“Nowadays 60% of young graduates from European universities are women and our society is facing a dilemma: either we accept a very low return on education investment with under-represented and underpaid women in the labour force and management positions - or we give everyone the opportunity to fulfil their talents” - asks Isabella Lenarduzzi, a Belgian businesswoman and entrepreneur for women in business, provoking changes in the current situation by encouraging women to take action.
Today the nationally and internationally recognised women's leader remembers the way she had to go: “I have always been a feminist. I discovered that I have to be feminist not only for myself but for other European women too, because the status of women was not clear and not fully achieved.” For this indigenous discovery Isabella has two reasons to be thankful: firstly - a joint business with two male partners: “every time I was more feminine in my way of doing business and of being a leader, they would laugh at me and say: “you shouldn't behave like that, it's not the right way. If you want to be recognised you have to behave like that that and that…” And the other is marriage with a man from the South of Italy: “At a certain point he told me that now I am a spouse, a mother, I don't have to have external professional projects, I have to be with my family, so I have to be at their service”. Isabella understood the importance of having one's own opinion and stance in life and found the strength in herself to change the situation breaking the personal and business ties stopping her flourishing as a person. Isabella was aware that such a step “for other women that are less assertive than I am and are less financially autonomous than I - is much more difficult”. That was the beginning of JUMP. She now shares her knowledge with the members and attendants of the Women's Academy and the Forum JUMP - the most famous of all professional women's forums.
Isabella thinks: “Women in leadership positions find themselves with an identity dilemma: if they act like a typical male leader, they are perceived as 'hard' or 'cold', because their behaviour jars with that of the stereotypical woman”. Therefore the colour pink is dominant in her office and what she wears and has become a business colour just as grey, black or blue. “Pink is associated with femininity for good or bad reasons and I really want women to be themselves and get promoted to higher positions within companies, organizations. I really want them to be what they really are, profoundly, to wear skirts, dress in pink and other really pretty colours.” Isabella notices that more and more men in the professional world wear pink ties and that's really great - the feminine colour has found its own space.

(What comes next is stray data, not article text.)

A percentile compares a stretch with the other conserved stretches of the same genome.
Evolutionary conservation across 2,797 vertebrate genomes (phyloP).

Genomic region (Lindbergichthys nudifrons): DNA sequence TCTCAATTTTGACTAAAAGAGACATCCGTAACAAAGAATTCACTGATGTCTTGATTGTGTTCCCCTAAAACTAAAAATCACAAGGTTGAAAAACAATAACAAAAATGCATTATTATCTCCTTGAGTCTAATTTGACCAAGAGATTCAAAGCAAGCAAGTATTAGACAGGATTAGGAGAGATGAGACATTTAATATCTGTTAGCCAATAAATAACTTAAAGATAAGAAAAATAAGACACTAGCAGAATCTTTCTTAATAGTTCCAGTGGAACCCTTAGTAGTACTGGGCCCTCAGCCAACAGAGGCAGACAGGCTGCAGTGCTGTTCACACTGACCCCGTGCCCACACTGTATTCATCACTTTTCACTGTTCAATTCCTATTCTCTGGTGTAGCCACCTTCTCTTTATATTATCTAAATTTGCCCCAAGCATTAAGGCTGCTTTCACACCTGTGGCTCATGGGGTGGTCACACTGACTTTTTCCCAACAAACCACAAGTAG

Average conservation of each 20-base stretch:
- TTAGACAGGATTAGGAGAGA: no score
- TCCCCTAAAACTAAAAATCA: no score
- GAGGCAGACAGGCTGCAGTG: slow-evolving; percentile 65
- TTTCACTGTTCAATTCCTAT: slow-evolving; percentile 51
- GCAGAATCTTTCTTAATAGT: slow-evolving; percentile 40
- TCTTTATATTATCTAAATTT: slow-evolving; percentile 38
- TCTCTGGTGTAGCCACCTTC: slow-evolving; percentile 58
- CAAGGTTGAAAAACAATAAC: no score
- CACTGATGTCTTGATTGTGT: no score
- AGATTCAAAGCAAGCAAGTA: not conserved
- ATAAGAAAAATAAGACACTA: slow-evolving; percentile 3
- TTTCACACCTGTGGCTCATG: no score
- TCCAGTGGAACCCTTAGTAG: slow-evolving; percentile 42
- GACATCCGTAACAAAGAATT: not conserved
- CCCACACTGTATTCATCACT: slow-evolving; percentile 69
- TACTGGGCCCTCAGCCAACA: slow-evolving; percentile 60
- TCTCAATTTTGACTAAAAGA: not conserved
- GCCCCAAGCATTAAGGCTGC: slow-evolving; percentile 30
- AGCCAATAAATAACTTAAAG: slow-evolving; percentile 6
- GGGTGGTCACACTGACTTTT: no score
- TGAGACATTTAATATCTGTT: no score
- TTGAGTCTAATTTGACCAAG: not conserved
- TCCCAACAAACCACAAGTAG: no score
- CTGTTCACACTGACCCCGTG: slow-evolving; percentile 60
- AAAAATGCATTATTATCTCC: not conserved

For more than 25 years Isabella Lenarduzzi has been developing social companies and entrepreneurship: “since the age of 12 I have really wanted to change the world", - smiles the entrepreneur, - In my 20's I discovered that thanks to private companies I was able to change the world even more than with associations only, because a company means efficiency, you invest a lot of your own capital, your own resources and don't have to wait for the state or other organizations to give you the money to build your project. And it was perfect for my personality”.
Now it seems Isabella has a clear vision and a very reasonable recipe: gender equality needs regulating. "It's dramatic to say so, but the reality is that society doesn't evolve enough to have everybody on the same playfield. We really need regulations”, - states Isabella and lists: firstly – regulations that have penalties for racism as well as sexism are a must, secondly - regulations to push men to dedicate more time with their children; thirdly - to eliminate the pay gap and push more women on to company's boards. “And that is not all”, - smiles Isabella, - “Regulations are nothing without penalties, but regulations are also nothing if there aren't enough people within the role. It means a change to politics 30-40 per cent of women politicians are needed. In order for companies to change, at least 3 out of 10 people on the board need to be women.”
Isabella is sure it is always better to have more than one method when making decisions whether of male or female origin. Diversity is what matters. “When the decision lies equally in the hands of men and women it becomes more balanced. It makes perfect sense - two heads are better than one. The same applies to gender, so two genders are better than one!”